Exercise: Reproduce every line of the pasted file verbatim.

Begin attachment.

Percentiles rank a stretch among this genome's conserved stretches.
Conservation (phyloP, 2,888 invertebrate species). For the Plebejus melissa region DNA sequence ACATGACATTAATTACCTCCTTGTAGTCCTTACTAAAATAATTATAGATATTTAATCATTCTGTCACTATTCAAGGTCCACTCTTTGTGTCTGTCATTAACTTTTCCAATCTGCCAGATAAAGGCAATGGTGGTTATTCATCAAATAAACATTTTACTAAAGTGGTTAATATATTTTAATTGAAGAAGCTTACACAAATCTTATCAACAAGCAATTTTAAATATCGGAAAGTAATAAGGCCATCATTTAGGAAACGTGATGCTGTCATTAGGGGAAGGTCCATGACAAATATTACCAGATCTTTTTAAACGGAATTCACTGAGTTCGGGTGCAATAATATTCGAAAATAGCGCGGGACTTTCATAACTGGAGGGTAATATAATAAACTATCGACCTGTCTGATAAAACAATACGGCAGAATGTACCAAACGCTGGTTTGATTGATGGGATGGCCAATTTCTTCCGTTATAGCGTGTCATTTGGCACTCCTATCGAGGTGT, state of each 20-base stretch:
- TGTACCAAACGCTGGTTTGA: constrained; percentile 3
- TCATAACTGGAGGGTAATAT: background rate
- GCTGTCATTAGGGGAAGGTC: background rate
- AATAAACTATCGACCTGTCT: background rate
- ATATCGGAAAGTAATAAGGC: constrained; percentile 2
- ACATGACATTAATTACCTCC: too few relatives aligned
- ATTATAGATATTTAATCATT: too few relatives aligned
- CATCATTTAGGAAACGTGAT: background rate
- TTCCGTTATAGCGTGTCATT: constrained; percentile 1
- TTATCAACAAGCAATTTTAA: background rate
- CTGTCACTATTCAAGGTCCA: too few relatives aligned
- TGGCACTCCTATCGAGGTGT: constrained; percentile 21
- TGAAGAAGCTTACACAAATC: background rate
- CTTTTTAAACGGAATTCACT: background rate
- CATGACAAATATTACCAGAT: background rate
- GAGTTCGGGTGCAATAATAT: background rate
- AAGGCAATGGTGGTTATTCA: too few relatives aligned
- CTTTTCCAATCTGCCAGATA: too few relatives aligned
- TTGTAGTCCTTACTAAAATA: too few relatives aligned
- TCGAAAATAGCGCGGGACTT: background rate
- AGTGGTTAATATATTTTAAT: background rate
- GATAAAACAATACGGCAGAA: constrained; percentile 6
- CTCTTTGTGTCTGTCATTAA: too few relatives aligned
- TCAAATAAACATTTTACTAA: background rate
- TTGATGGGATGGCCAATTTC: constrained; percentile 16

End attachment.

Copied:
Percentiles rank a stretch among this genome's conserved stretches.
Conservation (phyloP, 2,888 invertebrate species). For the Plebejus melissa region DNA sequence ACATGACATTAATTACCTCCTTGTAGTCCTTACTAAAATAATTATAGATATTTAATCATTCTGTCACTATTCAAGGTCCACTCTTTGTGTCTGTCATTAACTTTTCCAATCTGCCAGATAAAGGCAATGGTGGTTATTCATCAAATAAACATTTTACTAAAGTGGTTAATATATTTTAATTGAAGAAGCTTACACAAATCTTATCAACAAGCAATTTTAAATATCGGAAAGTAATAAGGCCATCATTTAGGAAACGTGATGCTGTCATTAGGGGAAGGTCCATGACAAATATTACCAGATCTTTTTAAACGGAATTCACTGAGTTCGGGTGCAATAATATTCGAAAATAGCGCGGGACTTTCATAACTGGAGGGTAATATAATAAACTATCGACCTGTCTGATAAAACAATACGGCAGAATGTACCAAACGCTGGTTTGATTGATGGGATGGCCAATTTCTTCCGTTATAGCGTGTCATTTGGCACTCCTATCGAGGTGT, state of each 20-base stretch:
- TGTACCAAACGCTGGTTTGA: constrained; percentile 3
- TCATAACTGGAGGGTAATAT: background rate
- GCTGTCATTAGGGGAAGGTC: background rate
- AATAAACTATCGACCTGTCT: background rate
- ATATCGGAAAGTAATAAGGC: constrained; percentile 2
- ACATGACATTAATTACCTCC: too few relatives aligned
- ATTATAGATATTTAATCATT: too few relatives aligned
- CATCATTTAGGAAACGTGAT: background rate
- TTCCGTTATAGCGTGTCATT: constrained; percentile 1
- TTATCAACAAGCAATTTTAA: background rate
- CTGTCACTATTCAAGGTCCA: too few relatives aligned
- TGGCACTCCTATCGAGGTGT: constrained; percentile 21
- TGAAGAAGCTTACACAAATC: background rate
- CTTTTTAAACGGAATTCACT: background rate
- CATGACAAATATTACCAGAT: background rate
- GAGTTCGGGTGCAATAATAT: background rate
- AAGGCAATGGTGGTTATTCA: too few relatives aligned
- CTTTTCCAATCTGCCAGATA: too few relatives aligned
- TTGTAGTCCTTACTAAAATA: too few relatives aligned
- TCGAAAATAGCGCGGGACTT: background rate
- AGTGGTTAATATATTTTAAT: background rate
- GATAAAACAATACGGCAGAA: constrained; percentile 6
- CTCTTTGTGTCTGTCATTAA: too few relatives aligned
- TCAAATAAACATTTTACTAA: background rate
- TTGATGGGATGGCCAATTTC: constrained; percentile 16